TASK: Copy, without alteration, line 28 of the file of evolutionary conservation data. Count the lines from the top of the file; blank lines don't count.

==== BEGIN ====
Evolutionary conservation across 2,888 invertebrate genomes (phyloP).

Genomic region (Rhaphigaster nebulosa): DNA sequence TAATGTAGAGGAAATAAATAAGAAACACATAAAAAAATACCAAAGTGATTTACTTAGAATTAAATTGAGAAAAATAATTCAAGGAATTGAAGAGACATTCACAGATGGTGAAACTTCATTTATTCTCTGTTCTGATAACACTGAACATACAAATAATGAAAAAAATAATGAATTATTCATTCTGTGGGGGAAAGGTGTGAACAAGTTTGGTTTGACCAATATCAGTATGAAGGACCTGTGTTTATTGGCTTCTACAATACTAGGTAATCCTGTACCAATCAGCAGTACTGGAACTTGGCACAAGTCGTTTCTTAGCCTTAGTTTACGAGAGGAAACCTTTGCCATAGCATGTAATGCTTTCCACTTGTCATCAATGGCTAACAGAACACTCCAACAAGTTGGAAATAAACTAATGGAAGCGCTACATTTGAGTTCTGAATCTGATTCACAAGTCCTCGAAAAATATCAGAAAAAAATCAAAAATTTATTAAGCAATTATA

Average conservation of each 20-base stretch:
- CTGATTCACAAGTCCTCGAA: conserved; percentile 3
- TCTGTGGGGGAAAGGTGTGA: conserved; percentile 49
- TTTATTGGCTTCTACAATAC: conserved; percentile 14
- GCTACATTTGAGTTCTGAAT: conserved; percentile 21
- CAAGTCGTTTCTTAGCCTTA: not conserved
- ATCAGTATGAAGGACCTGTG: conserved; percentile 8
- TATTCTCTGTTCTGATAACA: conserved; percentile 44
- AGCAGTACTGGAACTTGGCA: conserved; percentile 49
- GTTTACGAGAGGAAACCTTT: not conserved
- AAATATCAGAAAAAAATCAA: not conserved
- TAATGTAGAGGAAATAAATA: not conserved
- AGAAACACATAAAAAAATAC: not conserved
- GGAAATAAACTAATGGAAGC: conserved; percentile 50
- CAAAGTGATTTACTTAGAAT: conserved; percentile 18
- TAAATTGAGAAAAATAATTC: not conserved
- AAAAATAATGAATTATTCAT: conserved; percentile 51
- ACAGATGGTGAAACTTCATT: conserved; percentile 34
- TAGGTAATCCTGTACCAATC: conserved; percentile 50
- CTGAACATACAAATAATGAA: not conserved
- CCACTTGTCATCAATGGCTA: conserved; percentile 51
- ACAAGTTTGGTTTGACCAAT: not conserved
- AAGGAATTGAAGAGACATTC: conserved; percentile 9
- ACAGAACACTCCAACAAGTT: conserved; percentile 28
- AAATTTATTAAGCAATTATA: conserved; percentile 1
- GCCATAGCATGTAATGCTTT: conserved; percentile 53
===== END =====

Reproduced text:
- GCCATAGCATGTAATGCTTT: conserved; percentile 53